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VSC Trac Off

A few days ago, I got in my 2009 Sienna and started for the border. Coming near the border approaching Reynosa my engine symbol came on, and it was blinking. Also a message VSC Trac Off. Due to the blinking engine symbol I stopped and checked the oil, which was OKAY. So, after a while I started and drove off.

No more problems.

Here is my theory what may have happened.

In my State in Mexico, they do not seem to be able to balance tires. They do something obsolete with bubbles. So, until I get back to Pueblo Tires in McAllen I end up limiting the car to around 50 mph or the car starts to shake and shiver.

I had been driving below 50 mph all the way. We hit an inspection station in San Luis Potosi that held us up for almost 2 hours. So, we had no idea when the bridge was going to shut for the night. So, I started driving faster.

I will be reading up on this problem, but I have a tentative theory that the sensors may have reacted negatively to tire shaking and kicked a VSC error. I have been wrong before and expect to be wrong again, so I will be watching for this problem, and also be getting my wheels balanced. Just in case.

@irlandes Yes, I think you are on the right track. You’ll know after you have the tires properly balanced. Not sure what a Mexican inspection entails.

A flashing check engine light indicates a misfire. Very unlikely that tire/wheel vibrations would trigger a misfire fault. You probably have a failing coil, common on 2007-2009 2GR engines.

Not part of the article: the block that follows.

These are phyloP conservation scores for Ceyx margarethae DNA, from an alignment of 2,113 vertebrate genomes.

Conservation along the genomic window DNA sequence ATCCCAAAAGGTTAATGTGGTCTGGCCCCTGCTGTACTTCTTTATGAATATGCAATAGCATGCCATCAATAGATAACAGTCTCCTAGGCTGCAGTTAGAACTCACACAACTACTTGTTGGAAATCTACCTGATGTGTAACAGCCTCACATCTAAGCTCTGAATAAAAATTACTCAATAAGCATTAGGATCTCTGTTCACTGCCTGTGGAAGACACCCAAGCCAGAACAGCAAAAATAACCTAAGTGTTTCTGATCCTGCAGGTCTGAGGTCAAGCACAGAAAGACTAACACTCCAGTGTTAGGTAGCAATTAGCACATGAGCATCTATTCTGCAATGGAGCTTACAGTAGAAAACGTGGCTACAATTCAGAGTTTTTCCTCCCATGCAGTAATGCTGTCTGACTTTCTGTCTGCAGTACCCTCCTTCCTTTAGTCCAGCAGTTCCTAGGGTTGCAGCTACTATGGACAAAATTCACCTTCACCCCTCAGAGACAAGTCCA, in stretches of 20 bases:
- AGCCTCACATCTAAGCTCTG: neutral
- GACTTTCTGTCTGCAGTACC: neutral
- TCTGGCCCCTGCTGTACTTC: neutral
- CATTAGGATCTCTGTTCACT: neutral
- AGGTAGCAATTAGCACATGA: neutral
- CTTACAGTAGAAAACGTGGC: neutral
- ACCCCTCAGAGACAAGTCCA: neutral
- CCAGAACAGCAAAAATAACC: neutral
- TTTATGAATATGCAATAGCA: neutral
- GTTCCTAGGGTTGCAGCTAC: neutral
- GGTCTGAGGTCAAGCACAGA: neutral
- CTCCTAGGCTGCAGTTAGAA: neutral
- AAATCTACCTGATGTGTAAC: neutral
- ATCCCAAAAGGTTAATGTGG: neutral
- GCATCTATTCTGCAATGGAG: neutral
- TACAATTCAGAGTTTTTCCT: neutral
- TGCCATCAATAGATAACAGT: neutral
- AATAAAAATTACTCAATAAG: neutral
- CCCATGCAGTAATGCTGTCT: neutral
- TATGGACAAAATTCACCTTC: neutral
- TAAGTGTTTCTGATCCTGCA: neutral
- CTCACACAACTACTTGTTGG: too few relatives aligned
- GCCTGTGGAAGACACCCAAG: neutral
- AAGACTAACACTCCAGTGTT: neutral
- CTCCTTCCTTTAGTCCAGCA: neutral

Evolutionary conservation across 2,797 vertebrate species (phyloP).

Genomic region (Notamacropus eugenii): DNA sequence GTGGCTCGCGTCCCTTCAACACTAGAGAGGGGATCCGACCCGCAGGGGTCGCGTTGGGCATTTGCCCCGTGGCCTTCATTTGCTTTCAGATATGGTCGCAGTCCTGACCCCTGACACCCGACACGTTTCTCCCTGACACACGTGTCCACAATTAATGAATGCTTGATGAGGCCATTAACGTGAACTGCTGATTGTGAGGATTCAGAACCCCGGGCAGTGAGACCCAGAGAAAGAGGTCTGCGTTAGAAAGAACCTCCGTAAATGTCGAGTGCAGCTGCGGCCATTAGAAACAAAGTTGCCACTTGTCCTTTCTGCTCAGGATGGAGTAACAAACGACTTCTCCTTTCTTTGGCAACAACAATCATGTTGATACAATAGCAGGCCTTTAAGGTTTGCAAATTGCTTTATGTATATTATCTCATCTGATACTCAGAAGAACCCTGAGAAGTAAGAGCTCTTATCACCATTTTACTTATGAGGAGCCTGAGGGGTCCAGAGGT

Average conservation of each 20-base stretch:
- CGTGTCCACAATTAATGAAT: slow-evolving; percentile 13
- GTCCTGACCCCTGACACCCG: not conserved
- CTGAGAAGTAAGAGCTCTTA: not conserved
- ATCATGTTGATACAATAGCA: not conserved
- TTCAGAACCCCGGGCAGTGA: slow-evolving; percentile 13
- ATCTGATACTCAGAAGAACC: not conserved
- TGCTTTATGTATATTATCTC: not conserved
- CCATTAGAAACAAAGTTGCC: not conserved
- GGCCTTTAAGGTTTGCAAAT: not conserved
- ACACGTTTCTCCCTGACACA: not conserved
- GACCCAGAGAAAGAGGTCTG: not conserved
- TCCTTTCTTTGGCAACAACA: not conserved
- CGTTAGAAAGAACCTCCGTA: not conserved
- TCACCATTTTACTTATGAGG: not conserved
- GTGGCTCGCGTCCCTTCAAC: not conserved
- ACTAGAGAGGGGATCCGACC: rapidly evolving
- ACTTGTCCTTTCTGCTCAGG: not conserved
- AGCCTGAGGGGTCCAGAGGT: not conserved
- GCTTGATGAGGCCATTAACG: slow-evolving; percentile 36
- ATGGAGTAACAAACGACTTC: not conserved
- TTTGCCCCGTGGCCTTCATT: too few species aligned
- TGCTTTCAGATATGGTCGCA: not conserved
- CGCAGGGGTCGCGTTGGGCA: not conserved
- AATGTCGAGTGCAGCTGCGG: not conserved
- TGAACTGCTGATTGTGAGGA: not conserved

This sounds kid of far-fetched, IMO

I’ve driven plenty of vehicles with very badly balanced rims

Steering wheel shaking like crazy

The whole vehicle shaking

No lack of power

No check engine light flashing

I’d say there’s a very good chance the severe misfires were caused by something other than tires and rims

I like Nevada’s idea about the coils

The flashing check engine light indicates a misfire. I assume the engine started running normally again but the light remains on steady?

Vehicle Stability Control off and Traction Control off is just Toyota’s strategy of dealing with an engine performance problem. Since the engine isn’t functioning properly these systems can’t operate as designed so they are disabled.


Good information, thanks to all. A very short visit and need to use much of it for meeting next week’s tax deadline.

The inspection in Mexico consisted of allowing all vehicles to pass a checkpoint one at a time and a soldier evaluates each one as to Drive On, or pull over for further inspection. They are looking for drugs or other illegal traffic. Traffic was backed up 2.5 miles when we got there, and obviously getting longer as the day went on.